Our Accomplishments


When we say Alpha is a world leader, it’s not just a cliché. Alpha has a prestigious list of accomplishments. Alpha is proud to have a part in these major advances.

TRIUMF, Canada, 1972

The precision, 30,000 Amp main power supply of the world’s largest cyclotron.


Oak Ridge National Laboratory, 1975
Holifield Radioactive Ion Beam Facility

The main bending magnet power supplies at the world’s largest electrostatic particle accelerator. Including one unit at the top of this tower, at a potential of 25 million volts.


Los Alamos National Laboratory, 1970
LAMPF Accelerator

Alpha is the predominant manufacturer of magnet power supplies, at the world’s most powerful proton beam accelerator, with more than 100 units in operation.


U.S. Navy
Charleston Naval Shipyard, 1992

The U.S. Navy’s most powerful sold-state submarine battery charger was built by us. Today, this unit charges every new submarine battery going into service, including the batteries aboard this advanced Seawolf Submarine. 600 kilowatts.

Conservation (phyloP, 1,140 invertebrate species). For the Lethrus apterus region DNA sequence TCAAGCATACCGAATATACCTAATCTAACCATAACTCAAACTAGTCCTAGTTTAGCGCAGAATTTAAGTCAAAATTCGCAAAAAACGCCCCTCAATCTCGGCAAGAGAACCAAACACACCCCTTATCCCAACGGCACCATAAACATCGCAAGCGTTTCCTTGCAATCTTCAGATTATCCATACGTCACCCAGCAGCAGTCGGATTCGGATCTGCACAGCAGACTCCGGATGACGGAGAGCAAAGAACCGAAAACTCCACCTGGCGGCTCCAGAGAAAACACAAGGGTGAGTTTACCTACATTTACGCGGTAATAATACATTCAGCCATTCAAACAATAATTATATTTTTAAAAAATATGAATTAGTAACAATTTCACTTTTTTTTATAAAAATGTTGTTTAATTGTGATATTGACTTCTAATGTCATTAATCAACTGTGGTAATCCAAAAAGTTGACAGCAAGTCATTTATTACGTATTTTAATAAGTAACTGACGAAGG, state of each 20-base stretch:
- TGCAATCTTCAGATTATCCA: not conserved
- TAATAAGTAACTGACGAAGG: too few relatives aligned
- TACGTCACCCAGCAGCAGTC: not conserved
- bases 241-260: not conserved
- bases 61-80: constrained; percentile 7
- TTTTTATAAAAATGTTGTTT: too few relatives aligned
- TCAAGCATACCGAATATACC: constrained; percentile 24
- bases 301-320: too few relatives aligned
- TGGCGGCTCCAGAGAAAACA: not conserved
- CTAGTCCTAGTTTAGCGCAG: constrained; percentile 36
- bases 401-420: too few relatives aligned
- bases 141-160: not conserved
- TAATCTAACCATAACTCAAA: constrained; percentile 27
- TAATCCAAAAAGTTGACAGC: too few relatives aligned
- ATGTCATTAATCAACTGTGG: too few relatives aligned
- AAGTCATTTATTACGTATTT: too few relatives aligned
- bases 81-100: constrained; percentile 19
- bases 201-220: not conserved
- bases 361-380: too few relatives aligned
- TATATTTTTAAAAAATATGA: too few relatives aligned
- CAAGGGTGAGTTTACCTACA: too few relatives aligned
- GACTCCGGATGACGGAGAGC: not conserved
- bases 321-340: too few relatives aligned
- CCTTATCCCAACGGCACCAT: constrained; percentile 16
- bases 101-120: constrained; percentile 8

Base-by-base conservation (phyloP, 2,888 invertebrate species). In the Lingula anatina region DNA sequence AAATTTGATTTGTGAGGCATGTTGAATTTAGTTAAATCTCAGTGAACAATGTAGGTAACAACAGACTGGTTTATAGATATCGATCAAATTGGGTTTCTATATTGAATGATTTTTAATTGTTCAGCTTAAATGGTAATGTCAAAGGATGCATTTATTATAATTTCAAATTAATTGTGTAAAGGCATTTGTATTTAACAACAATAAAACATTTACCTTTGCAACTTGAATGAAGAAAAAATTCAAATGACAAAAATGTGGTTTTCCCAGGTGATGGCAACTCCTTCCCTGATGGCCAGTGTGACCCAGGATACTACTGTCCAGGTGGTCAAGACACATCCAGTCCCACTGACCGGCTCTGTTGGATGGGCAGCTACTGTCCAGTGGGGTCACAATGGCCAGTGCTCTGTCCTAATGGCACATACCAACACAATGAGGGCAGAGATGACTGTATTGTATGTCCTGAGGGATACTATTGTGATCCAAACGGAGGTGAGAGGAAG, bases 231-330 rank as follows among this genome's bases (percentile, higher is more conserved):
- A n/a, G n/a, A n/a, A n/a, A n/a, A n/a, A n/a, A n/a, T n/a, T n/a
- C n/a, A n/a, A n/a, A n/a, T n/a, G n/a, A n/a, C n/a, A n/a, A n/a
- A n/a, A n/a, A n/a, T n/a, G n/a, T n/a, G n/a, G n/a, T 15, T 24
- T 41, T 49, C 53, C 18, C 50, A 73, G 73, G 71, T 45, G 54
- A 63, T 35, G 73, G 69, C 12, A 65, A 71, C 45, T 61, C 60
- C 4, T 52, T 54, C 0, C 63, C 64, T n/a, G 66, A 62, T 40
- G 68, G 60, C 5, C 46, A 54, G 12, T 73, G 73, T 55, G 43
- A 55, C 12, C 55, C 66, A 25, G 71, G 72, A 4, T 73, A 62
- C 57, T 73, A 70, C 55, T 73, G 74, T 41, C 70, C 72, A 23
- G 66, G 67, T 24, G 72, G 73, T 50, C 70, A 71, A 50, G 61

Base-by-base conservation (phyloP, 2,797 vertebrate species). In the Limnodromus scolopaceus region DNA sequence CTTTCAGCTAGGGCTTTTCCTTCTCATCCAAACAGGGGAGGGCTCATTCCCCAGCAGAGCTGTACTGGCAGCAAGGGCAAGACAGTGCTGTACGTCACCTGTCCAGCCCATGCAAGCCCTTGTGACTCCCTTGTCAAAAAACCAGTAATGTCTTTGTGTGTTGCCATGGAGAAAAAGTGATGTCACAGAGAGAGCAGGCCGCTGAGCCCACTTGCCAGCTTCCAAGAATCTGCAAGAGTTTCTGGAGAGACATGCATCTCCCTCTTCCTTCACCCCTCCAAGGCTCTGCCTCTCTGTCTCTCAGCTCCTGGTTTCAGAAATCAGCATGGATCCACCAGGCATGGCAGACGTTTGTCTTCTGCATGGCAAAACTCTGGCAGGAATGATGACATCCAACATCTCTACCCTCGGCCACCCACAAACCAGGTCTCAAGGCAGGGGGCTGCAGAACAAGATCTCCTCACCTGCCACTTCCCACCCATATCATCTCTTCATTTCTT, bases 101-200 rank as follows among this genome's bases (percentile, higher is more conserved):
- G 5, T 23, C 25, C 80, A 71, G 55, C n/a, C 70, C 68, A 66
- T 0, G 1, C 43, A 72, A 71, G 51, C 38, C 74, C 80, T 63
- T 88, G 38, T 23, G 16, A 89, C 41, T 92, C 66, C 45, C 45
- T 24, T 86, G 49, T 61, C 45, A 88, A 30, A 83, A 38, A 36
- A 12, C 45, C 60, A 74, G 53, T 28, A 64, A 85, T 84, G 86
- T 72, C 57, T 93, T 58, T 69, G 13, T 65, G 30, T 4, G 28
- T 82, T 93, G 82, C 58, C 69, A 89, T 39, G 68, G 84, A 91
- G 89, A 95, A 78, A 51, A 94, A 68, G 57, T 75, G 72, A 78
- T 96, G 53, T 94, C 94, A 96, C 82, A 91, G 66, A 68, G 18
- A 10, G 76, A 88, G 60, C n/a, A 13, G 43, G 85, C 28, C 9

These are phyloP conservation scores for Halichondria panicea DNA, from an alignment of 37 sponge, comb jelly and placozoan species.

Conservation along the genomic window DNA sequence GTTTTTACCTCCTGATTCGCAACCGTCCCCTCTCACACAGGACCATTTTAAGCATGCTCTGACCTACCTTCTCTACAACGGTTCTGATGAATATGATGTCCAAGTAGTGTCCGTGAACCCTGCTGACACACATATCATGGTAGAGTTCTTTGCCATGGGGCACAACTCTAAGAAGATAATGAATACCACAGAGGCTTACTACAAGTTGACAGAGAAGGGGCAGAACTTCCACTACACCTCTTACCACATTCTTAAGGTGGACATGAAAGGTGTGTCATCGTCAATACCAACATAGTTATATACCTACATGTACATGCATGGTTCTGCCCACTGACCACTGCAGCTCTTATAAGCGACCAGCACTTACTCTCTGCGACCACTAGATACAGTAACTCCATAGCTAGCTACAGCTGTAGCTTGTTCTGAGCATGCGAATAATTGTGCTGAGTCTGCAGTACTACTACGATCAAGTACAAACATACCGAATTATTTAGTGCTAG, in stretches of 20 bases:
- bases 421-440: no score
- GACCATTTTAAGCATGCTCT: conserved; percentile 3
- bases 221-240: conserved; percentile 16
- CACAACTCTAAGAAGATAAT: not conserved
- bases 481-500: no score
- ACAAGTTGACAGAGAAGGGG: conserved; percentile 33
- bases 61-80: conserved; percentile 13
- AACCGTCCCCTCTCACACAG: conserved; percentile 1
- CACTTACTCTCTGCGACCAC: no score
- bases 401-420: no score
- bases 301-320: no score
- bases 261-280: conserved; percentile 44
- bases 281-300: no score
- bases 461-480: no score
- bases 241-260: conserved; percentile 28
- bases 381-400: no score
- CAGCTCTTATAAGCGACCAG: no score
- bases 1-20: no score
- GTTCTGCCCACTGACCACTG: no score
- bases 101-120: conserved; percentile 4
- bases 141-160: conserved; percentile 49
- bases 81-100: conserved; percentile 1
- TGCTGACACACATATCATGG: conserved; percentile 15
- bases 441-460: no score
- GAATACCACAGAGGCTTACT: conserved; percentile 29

Lawrence Livermore National Laboratory, 1999

This Alpha power supply delivered the world’s highest current into a superconducting magnet (40,400 amps). Not only can this power supply deliver 1.6 megawatts into the magnet. it can precisely control the same amount of power returning back from the magnet’s stored energy.


National High Magnetic Field Laboratory, 1999
45-Tesla Hybrid Magnet

The world’s highest continuous magnetic field is produced using the combined outputs of five Alpha power supplies. This combined output is 76,000 amps, and is accurate to better than 0.76 amps.


Solution Spotlight: Australian Synchrotron

The Australian Synchrotron storage ring consists of 28 dipoles, 56 focusing quadrupoles, 28 defocusing quadrupoles, 98 sextupoles, 42 horizontal correctors, 56 vertical correctors and 28 skew quad correctors. The 28 dipole magnets are series connected and powered by a single 24 pulse power supply that was designed, constructed and tested by Alpha Scientific Electronics in collaboration with the Electrical and Control Engineering Teams at the Australian Synchrotron, Paul Bellomo at SLAC and Stan Cohen at Los Alamos.

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